Top Ten Ways to Add Value (With Nothing Expected in Return)
I often question how I might add value to the coaching/training industry as a whole, not just for eﬀect on my own coaching business school. I created ten to-do’s you might be interested in doing. Each one has to do with creating value and a ripple of good energy that spreads out the world.
You never ever know they might inﬂuence you to higher things …
1. Create an expert Twitter account.
Find time to read for 30 minutes each day then tweet a few comments that you found informative. Not only are you keeping up to date in your business landscape, you are also including worth by commenting on useful articles for others to check out. Hashtags like #coaching #business #leadership #bizgrowth will help your post to be found by ideal contacts.
2. Be known as a great curator of information.
Check out organization books across various niches and summarize them into 5000 words. The married C-level executive with international responsibilities and family responsibilities will thank you …
3. Pass along a book you’ve read checked out a business professional expert you admire.
They could be in a role that you would want to be in at some time in the future. You never know quite how, or when, they might return the favor.
4. Go to one or two industry speciﬁc conferences every year.
Once the event is over, write a short article and include your high-level takeaways/ insights. Publish the article in groups on LinkedIn. You can also curate some of the very best ah-ha’s from the conference posting them to all of your social accounts like Twitter, Facebook, and LinkedIn.
5. Email 2 – 4 stories you found interesting to a coach or close contact in the industry who might likewise have a similar interest in the subject.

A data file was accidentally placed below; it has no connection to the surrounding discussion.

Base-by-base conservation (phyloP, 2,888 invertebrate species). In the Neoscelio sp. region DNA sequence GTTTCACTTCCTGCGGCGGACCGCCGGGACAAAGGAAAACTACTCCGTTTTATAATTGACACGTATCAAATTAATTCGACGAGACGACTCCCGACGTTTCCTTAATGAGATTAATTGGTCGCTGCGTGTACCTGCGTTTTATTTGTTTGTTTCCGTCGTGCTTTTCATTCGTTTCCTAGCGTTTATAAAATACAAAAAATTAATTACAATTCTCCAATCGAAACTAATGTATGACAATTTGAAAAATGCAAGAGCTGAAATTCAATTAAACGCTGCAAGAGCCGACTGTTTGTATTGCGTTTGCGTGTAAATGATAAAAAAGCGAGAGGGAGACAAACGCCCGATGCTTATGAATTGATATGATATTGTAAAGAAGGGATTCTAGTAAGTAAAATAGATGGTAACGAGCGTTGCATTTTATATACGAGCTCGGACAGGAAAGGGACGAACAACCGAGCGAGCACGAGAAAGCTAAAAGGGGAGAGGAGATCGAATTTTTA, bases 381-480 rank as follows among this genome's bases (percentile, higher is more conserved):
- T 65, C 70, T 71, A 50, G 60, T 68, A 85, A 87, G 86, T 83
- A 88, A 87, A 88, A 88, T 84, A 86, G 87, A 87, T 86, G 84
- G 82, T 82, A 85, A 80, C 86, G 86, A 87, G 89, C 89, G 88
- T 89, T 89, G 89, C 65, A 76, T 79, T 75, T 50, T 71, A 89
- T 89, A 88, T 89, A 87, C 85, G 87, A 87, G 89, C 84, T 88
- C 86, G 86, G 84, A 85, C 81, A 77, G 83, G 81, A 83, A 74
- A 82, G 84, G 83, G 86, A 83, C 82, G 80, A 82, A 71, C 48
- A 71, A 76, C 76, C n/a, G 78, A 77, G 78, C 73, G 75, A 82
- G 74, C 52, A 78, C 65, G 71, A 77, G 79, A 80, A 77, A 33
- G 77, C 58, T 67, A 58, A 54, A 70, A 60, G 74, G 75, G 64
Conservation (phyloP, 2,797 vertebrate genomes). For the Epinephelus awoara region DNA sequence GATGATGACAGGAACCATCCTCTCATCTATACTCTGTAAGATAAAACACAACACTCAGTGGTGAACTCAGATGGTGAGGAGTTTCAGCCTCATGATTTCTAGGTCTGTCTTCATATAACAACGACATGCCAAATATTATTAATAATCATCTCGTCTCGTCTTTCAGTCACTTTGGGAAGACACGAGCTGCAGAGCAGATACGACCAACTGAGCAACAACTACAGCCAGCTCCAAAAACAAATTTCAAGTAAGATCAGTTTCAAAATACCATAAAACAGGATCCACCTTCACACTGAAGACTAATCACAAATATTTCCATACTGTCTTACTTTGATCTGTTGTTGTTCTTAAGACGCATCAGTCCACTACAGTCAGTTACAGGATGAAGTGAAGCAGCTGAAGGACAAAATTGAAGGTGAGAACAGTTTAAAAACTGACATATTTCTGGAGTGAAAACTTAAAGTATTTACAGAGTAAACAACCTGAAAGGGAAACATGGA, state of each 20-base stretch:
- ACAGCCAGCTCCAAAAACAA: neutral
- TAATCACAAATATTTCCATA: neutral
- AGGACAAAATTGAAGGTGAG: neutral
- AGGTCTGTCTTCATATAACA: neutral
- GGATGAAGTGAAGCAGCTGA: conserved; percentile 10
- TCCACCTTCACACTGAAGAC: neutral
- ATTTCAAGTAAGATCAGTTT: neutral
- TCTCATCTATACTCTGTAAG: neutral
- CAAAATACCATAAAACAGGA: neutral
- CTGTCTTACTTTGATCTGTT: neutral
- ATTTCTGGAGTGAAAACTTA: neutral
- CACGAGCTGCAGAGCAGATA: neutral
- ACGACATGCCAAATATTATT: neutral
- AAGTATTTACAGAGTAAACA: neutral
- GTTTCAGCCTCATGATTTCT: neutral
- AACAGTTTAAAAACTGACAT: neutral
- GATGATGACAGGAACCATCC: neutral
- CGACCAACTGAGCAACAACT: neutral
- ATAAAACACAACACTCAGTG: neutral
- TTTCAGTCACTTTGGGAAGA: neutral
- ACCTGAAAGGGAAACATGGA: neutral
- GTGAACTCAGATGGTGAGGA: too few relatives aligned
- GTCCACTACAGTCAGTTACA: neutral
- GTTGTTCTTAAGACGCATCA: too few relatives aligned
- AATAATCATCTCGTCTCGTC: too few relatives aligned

Odds-on that will appreciate you thinking about them and it keeps you top-of- mind.
6. Link together 2 people who can equally gain from a relationship with each other or in some collaboration together.
For instance, let’s say you understand one of your contacts is searching for contributors (for a blog or podcast), and a diﬀerent contact is seeking to get exposure in that space – you may then connect the two. Do them both a favor and introduce them and let them take the conversation from there. The key here is not anticipating anything in return. What will happen is that you remain top-of-mind with both parties. If a need for training opens up sometime in the future, either contact may think of you to fulﬁll the role.
7. Commit to developing a media channel speciﬁc to your niche where you talk to industry specialists.
This is a fantastic method to record the market’s attention. Richard Rierson has actually done this well with “A Dose of Leadership” and Christopher McAuliﬀe has had excellent exposure with “The Coaching Show”. I’ve talked to both of them and got terriﬁc boosts for my coaching practice.
8. Decide to run a coaching/business conference online.
I get that this is much easier said than done, (I’ve done my fair share of these over the years) but you don’t require an extraordinary number of people to attend in order for the event to be a roaring success. As a bonus, you get to turn all of the recordings into a Youtube channel or podcast series for an extended engagement.
9. Get interviewed as a podcast guest.
Most podcast hosts are actively searching for knowledgable people to interview. Contact your favorite podcast hosts, the ones that you listen to, and let them know your background and knowledge. If you are the right ﬁt they will have you as a guest.
10. Who is the best you can be?
I’m not simply talking here about being the very best coach you can be, but also the very best leader you can be. The best human. What would it take for you to be an innovator in the coaching industry? What function can you play in the advancement of the profession and help us to introduce a brand-new era of Executive and Business Coaching? What innovations can you bring?